We might need them after all

2 10 2008

Yes, we still have a government. When the N-VA decided they would no longer support the federal government, the party of prime minister Yves Leterme had to choose between it’s alliance with N-VA and the government. They choose to remain in power, saying they didn’t really have a choice. If they left the government, they claimed the country would plunge into chaos.

The Francophone press was pleased with the ending of the alliance between CD&V and N-VA. “Champagne and trumpets” was the title of the editorial piece in La Libre. The contrast with the tone in the Flemish press couldn’t be bigger. The title in De Standaard was “CD&V lost everything”. But CD&V managed to convince it’s members and to get their support during a party congress last Sunday.

Convincing their voters might be more difficult, though. Opinion polls show CD&V lost 40% of it’s votes when the alliance broke up. But maybe the global financial crisis can help CD&V to counter this trend.

For the first time in months, our government seems actually to be doing something else than squabbling. Two Belgian banks were endangered by the financial crisis, but the government seems to have saved them. Fortis was partially nationalized by the Dutch, Luxembourg and Belgian governments on Monday. On Tuesday, the French and Belgian governments did the same with Dexia. So maybe this crisis could actually be a blessing for Yves Leterme and his government. It provides them with an opportunity to actually do something at a time when, after 15 months of inactive governments, people started to wonder what they needed a government for.





A Royal visit

21 09 2008

It’s a beautiful, sunny autum day in the city of Ghent. More than 150 000 people are expected today to watch a historical procession. One of the spectators will be our king: Albert II. An interresting coincidens because while the performers are putting on their costumes, a few meters away in an adjacent building the political party N-VA is holding its congress, that is very likely to mean the end of the Belgian government. This means the political crisis that is dragging on for 15 months now, is still far from over. While the king sees the procession passing by with old kings, emperors and long forgotten gods, I wonder if he will think about his own fate. Will he be able to prevent his kingdom from crumbling?

King Albert II

King Albert II

After the elections in June 2007, it took 6 months to form an interim government. In March 2008, the real government took over. But when that government failed to reach an agreement about the reform of the Belgian federal state, our Prime minister Yves Leterme offered his resignation to the king last July. The king refused to accept this resignation and appointed 3 negotiators who had to get all governing parties around the table again.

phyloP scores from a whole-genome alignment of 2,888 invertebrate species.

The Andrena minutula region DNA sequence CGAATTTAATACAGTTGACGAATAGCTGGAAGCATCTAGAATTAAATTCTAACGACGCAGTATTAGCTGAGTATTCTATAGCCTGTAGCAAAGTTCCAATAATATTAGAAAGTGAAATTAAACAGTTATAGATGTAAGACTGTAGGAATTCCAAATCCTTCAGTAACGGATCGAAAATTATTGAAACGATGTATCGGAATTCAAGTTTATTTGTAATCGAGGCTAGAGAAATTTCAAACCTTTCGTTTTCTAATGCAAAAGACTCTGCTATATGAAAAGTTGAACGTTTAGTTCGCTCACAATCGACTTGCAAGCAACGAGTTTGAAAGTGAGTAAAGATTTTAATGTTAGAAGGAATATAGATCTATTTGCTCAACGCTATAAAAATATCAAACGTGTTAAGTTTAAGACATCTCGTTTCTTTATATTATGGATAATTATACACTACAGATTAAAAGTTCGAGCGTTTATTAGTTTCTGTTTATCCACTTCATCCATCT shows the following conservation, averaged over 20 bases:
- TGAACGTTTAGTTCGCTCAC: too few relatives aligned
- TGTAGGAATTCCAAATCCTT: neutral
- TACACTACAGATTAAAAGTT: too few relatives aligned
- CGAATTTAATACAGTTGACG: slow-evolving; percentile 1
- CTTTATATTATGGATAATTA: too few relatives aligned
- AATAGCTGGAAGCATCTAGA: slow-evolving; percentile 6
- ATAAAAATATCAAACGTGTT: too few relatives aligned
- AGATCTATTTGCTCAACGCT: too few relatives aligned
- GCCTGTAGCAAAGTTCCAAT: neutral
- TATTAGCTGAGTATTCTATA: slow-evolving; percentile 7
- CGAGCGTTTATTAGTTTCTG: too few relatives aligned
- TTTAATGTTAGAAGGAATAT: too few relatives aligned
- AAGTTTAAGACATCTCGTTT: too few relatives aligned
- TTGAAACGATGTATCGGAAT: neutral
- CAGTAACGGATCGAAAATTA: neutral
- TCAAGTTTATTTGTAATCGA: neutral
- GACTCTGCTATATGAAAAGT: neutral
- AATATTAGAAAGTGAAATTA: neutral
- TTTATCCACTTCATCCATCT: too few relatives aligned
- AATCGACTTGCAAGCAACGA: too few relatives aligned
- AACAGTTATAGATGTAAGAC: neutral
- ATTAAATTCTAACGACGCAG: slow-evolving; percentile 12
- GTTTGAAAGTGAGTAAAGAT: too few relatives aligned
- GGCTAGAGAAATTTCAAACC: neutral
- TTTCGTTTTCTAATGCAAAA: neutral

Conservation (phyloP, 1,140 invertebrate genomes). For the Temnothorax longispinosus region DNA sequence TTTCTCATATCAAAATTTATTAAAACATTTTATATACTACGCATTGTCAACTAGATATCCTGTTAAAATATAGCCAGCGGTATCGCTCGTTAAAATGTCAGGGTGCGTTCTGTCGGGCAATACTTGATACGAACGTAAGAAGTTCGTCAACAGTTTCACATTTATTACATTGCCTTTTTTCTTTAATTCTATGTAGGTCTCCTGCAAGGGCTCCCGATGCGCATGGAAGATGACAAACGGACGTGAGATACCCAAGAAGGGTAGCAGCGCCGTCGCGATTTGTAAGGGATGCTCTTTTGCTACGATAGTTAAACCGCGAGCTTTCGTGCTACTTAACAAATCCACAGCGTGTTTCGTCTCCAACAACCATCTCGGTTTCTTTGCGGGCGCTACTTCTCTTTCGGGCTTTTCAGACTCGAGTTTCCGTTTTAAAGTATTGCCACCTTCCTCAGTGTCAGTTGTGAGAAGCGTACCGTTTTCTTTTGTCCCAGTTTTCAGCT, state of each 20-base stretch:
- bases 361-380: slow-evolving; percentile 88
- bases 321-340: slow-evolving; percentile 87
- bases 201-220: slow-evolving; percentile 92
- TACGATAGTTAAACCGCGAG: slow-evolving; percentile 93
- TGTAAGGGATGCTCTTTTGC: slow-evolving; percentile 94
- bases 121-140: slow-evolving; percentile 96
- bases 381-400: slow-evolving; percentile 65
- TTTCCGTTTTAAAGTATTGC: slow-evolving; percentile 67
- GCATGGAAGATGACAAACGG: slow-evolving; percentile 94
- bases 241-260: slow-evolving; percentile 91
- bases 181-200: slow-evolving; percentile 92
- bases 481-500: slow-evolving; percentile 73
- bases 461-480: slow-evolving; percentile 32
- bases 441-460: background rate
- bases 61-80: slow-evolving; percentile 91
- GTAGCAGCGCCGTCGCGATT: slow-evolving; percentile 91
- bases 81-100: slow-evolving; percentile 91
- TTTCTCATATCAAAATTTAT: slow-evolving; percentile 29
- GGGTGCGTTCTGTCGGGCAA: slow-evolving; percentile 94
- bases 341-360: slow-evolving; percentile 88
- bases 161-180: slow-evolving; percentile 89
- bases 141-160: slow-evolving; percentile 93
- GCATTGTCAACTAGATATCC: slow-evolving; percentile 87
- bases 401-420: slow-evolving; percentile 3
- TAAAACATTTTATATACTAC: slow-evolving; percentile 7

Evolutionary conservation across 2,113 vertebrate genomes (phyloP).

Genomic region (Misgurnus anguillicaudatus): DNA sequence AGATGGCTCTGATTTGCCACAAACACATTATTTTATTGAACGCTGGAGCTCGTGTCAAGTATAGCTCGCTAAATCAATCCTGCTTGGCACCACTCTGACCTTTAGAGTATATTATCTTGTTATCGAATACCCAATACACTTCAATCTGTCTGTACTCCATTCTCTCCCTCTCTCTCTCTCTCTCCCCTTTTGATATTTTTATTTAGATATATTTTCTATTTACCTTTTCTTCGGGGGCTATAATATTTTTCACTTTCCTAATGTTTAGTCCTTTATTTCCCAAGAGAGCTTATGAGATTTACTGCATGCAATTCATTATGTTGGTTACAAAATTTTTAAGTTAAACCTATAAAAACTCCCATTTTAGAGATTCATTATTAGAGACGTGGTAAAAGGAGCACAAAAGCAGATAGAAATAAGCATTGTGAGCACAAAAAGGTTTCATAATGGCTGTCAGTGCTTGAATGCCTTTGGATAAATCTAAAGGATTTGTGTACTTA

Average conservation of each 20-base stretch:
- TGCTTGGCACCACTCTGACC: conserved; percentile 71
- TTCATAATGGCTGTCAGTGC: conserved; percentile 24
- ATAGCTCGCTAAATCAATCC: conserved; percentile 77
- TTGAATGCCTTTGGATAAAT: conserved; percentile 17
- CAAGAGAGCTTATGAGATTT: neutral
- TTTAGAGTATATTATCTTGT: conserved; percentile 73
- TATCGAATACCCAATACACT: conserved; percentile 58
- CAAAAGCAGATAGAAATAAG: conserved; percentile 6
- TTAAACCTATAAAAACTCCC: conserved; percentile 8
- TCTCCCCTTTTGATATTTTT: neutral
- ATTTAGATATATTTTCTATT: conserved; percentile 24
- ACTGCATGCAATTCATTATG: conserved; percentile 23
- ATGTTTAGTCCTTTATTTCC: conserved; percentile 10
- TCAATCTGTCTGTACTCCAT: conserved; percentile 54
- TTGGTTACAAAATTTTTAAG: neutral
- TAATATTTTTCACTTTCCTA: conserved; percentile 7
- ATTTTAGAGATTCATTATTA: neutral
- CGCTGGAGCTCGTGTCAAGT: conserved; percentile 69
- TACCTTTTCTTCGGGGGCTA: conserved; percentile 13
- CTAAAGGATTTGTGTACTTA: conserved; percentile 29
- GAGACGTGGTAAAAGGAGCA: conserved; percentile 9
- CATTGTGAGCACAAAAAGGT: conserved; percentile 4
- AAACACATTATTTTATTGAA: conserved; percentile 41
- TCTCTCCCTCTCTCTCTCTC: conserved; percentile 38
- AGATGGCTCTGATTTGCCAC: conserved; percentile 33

Those 3 wise men, as the press called them, presented their report last Wednesday. The negotiations had to start whit a “blank sheet of paper”, without taboos or conditions. Dutch and French-speaking politicians could each send a delegation of 6 negotiators. The talks would have to start when “the time is right”. Each language group has to appoint its own negotiators and those negotiators would have to agree on what topics would be discussed and when the talks were to be held. So basically, after 15 months of negotiations all we have is a blank sheet of paper.

The elections of 2007 were won in Flanders by an alliance between the Flemish Christian-democratic party CD&V, and the Flemish nationalist party N-VA. They promised they wouldn’t join a federal government for as long as an agreement about the reform of the state had not been reached. 15 months later, all they have to show their electorate is a blank sheet of paper. With regional and European elections coming up in June 2009, that’s not a very comfortable situation to be in. So when the N-VA declared today that they would no longer support the Belgian government, that hardly came as  a surprise.  The government is now no longer supported by a majority of the Flemish MP’s. Theoretically, that shouldn’t be a problem. The government still has the support of an overwhelming majority of the Francophone MP’s. But it is highly unlikely that the CD&V will remain in a government that will be seen as an “anti-Flemish government” by the Flemish opposition.

Next week, the CD&V will hold a congress. Right now, the situation changes every minute and no one can now for sure what will happen, be it looks like the CD&V will decide there that they will leave the federal government.

The Castle of the Count in Ghent

The Castle of the Count in Ghent